I find the sixth entry in the Harry Potter franchise almost entirely forgetful. Rewatching the films has reminded me how much I still remember about the books and many of the cinematic scenes have stuck with me over the years. Not so with The Half-Blood Prince. I remember almost nothing of the film (so much I'm genuinely unsure if it is a rewatch or not), don't recall the book at all and actually just had to Google the title whilst writing this review!
I think it may have something to do with the plot feeling very much open-ended. A large part of the storyline concerns itself with setting up future plot threads or resolving lingering inconsistencies, particularly with inter-character relationships, which are focused on a lot. I can fully understand if the emphasis on teenage romance is why The Half-Blood Prince feels so lacklustre, but I think the film almost amplifies the effect. The titular mystery doesn't so much take a backseat in the film as it is almost entirely ignored. The textbook that introduces the character has been reduced to a simple plot device allowing Harry and Slughorn to coherently form a relationship, though simultaneously is undercut by Dumbledore's belief that being the "boy who lived" is reason enough for Slughorn to desire Harry's entry to the collection of students he prizes so much.
As a result, the end revelation regarding the identity of the Half-Blood Prince, the subsequent betrayal of Dumbledore and the (seeming) conclusion to the whole Snape question feels somewhat lacking. The book is arguably the one entry in the series which focuses on a character other than Potter and Voldemort: Severus Snape himself. The relative lack of the occlumency lessons and, particularly, the insights into Snape that they reveal means that the character remains far more mysterious and open to interpretation in the film. Instead, the emotional impact has been shifted onto a "will they, won't they" circus of teenage angst surrounding Harry, Ginny, Ron and Hermione. Ultimately, I feel they cut the wrong plotline.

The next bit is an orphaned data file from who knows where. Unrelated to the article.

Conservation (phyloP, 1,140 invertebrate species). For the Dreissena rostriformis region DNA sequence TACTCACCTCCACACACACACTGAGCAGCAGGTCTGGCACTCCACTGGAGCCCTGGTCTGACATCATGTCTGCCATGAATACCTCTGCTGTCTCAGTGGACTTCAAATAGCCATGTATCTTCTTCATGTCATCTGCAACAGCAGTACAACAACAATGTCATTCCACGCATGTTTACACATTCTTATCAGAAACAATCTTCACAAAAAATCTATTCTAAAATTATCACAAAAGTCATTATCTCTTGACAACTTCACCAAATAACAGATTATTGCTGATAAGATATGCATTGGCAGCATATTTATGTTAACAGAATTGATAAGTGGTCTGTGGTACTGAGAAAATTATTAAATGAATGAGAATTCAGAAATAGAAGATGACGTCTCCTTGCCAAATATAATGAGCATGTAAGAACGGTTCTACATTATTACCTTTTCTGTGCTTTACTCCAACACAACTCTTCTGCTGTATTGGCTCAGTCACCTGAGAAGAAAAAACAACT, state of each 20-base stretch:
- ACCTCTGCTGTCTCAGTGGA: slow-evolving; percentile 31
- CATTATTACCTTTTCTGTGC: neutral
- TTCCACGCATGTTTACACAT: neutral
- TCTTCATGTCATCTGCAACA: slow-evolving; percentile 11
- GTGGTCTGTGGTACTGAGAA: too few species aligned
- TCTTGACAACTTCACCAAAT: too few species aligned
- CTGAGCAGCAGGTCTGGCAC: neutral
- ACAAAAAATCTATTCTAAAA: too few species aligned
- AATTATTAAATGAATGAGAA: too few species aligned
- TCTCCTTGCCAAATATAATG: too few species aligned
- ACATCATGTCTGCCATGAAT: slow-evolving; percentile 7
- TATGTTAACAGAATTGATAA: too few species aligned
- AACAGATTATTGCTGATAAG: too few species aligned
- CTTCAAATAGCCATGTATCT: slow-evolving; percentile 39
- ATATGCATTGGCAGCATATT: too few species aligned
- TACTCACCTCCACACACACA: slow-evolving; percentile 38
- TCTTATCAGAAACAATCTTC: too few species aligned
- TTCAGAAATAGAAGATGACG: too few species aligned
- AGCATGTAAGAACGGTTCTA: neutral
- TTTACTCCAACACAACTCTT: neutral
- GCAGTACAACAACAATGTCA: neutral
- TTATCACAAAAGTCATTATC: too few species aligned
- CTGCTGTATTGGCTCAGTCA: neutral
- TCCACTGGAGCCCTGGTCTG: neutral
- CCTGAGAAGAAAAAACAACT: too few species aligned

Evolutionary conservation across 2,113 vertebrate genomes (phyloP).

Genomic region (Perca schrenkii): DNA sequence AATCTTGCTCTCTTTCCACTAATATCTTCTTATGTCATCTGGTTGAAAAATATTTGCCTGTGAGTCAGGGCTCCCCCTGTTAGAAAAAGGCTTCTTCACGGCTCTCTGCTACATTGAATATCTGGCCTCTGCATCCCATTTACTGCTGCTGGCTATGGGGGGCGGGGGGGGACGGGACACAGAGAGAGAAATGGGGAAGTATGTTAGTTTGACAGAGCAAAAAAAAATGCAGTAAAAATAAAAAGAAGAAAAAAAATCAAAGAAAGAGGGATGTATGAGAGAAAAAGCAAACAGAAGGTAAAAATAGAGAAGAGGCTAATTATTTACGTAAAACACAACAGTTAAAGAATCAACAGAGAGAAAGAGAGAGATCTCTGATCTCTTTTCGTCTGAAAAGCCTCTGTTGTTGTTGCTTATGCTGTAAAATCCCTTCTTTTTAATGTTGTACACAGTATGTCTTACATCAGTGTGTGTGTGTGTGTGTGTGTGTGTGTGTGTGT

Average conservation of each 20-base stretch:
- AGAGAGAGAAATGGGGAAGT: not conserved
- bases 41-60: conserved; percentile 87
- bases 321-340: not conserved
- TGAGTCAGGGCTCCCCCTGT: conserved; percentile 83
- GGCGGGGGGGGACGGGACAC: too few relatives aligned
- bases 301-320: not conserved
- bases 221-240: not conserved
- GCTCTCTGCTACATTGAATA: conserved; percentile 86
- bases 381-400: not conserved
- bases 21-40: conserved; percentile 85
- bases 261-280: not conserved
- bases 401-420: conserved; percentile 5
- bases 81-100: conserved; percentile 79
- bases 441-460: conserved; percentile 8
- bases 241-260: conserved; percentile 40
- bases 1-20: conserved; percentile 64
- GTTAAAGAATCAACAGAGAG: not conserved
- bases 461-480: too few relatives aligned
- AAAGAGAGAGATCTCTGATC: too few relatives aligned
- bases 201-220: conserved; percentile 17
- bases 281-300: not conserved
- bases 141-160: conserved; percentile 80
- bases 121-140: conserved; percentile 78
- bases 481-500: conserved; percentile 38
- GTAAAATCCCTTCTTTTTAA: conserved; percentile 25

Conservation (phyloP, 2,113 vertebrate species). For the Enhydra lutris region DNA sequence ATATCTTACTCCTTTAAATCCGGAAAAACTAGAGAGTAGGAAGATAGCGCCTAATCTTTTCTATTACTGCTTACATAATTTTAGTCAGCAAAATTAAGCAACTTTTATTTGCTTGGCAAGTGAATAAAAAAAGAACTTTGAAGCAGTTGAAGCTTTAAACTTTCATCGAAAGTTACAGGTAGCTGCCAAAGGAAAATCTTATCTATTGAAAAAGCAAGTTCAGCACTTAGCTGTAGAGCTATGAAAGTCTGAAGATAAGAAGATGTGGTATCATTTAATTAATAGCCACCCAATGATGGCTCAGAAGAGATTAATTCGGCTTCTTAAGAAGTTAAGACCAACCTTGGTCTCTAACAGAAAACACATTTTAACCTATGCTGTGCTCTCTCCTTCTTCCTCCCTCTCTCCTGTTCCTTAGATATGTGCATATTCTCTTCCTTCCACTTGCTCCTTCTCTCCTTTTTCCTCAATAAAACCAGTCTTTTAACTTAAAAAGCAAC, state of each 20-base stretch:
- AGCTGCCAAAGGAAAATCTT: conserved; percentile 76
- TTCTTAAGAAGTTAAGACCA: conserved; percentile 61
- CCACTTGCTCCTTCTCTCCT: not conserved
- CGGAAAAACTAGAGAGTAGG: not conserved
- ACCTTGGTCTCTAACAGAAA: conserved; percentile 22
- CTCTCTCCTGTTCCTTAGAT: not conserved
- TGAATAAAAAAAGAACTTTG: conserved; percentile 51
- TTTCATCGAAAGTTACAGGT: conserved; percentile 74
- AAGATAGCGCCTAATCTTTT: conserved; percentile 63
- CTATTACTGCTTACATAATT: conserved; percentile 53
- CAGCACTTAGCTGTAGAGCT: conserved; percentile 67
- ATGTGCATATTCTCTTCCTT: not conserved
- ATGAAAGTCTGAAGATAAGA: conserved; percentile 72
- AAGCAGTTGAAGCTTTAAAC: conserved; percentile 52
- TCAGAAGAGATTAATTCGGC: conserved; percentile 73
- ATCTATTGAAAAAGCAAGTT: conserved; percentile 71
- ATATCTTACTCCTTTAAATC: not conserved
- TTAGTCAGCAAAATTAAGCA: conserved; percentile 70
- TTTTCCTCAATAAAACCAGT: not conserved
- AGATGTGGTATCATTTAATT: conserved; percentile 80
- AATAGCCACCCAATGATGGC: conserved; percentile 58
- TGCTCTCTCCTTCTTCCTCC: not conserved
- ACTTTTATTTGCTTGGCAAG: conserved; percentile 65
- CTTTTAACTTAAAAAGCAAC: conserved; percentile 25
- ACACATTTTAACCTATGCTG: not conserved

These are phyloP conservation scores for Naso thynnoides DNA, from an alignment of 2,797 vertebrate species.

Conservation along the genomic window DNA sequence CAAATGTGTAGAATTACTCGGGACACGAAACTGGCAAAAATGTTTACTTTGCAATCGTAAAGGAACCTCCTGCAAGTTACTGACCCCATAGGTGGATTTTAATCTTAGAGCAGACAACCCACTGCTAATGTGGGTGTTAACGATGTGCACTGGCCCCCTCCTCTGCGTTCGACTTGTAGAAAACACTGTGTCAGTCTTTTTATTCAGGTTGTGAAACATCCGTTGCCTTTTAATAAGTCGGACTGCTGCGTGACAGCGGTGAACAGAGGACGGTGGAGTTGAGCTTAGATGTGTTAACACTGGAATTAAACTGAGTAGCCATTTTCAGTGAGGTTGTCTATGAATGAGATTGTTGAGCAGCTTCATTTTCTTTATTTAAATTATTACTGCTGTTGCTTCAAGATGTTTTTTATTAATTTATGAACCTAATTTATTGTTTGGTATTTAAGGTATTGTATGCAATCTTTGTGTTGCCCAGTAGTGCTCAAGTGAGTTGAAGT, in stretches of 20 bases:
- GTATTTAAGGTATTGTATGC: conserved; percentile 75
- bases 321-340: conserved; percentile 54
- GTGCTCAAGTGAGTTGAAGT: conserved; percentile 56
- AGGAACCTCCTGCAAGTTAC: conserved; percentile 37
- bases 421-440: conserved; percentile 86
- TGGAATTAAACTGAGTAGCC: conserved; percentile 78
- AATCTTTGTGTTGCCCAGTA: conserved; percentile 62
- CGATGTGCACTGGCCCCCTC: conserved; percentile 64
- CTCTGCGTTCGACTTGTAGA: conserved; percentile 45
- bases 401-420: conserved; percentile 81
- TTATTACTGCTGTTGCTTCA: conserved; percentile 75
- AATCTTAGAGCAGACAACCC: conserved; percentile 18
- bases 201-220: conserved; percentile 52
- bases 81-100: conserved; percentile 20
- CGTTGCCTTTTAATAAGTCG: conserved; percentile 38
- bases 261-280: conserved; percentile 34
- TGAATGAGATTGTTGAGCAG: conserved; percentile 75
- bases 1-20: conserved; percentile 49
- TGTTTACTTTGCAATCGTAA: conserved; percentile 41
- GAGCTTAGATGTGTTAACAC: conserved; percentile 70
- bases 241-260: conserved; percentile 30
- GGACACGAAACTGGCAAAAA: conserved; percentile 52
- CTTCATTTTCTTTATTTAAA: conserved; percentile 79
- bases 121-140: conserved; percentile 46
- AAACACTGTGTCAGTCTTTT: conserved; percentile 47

Still, the tone of the movie is well placed, with some nice colour manipulation throughout that give the film a real sense of foreboding. This isn't the work of a master producer, but it's still nice to see and lends itself particularly well to Draco's subplot. Indeed, arguably the best-crafted sequences in the film are the frequent panning shots or subtle framing used to constantly remind the viewer about Draco. Without spending too much time with the character centre stage, the crew keep us in permanent suspense as to what his plans are whilst making it clear that he is being manipulated beyond his will, isolated from his friends and family. Subtle but poignant, it's a shame the same level of care wasn't taken with the similar issues playing out between Snape and Dumbledore themselves.